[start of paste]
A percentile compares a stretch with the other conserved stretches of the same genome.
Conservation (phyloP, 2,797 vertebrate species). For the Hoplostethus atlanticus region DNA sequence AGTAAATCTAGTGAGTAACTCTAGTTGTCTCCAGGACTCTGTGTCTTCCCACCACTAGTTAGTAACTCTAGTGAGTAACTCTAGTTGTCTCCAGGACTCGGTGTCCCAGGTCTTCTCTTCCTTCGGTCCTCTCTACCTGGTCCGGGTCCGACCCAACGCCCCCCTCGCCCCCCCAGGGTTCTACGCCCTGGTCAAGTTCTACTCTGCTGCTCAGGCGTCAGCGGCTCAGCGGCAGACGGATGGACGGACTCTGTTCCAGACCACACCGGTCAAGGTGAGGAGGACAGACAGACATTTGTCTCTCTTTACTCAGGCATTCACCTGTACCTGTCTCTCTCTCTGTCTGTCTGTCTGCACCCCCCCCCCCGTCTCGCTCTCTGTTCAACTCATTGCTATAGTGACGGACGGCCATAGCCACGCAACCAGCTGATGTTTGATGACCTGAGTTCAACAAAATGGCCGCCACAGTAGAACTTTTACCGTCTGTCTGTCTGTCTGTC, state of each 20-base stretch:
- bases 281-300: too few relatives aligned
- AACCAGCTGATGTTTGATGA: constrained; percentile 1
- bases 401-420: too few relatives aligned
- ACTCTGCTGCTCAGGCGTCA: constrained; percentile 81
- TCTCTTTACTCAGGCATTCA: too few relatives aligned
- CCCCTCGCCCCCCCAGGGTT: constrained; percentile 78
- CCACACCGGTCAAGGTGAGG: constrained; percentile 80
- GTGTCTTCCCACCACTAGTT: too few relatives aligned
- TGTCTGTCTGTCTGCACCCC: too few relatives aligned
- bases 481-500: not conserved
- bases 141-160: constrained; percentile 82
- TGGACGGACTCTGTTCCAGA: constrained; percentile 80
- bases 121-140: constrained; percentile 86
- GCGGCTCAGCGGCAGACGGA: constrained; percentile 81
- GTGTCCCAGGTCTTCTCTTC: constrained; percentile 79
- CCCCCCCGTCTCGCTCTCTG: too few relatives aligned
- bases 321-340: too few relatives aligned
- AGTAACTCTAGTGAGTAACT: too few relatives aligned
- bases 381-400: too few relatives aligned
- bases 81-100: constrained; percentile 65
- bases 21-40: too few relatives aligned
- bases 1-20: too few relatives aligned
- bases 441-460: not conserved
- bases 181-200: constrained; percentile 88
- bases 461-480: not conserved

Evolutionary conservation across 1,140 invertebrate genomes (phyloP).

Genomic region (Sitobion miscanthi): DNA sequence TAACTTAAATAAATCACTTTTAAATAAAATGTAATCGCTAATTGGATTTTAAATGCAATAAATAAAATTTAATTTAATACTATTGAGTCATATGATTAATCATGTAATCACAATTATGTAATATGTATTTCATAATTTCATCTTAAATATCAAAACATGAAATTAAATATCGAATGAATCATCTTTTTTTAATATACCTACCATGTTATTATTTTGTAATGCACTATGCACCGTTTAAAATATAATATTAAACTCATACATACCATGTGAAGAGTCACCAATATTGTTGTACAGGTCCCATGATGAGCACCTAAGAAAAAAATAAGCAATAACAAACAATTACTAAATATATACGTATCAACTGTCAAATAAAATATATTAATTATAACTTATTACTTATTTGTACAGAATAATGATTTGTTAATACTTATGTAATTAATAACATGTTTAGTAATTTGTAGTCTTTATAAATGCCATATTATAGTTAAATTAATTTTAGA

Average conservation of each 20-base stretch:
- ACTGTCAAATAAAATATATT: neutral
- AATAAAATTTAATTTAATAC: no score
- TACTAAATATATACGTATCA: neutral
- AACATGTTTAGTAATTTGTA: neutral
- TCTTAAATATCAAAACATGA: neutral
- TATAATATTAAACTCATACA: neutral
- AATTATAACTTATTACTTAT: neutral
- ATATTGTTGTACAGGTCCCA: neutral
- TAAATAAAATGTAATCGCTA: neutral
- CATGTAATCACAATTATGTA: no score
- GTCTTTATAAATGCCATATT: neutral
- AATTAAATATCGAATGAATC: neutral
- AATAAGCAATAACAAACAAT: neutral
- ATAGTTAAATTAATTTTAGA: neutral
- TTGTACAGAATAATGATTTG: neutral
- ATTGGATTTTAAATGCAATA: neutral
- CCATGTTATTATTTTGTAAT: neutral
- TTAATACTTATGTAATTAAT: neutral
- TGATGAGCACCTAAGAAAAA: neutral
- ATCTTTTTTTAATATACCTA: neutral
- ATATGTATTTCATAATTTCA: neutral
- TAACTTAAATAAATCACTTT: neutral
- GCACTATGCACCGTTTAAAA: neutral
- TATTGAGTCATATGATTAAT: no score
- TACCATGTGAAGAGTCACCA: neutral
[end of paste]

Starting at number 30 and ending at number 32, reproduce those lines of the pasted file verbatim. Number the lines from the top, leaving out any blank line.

Average conservation of each 20-base stretch:
- ACTGTCAAATAAAATATATT: neutral
- AATAAAATTTAATTTAATAC: no score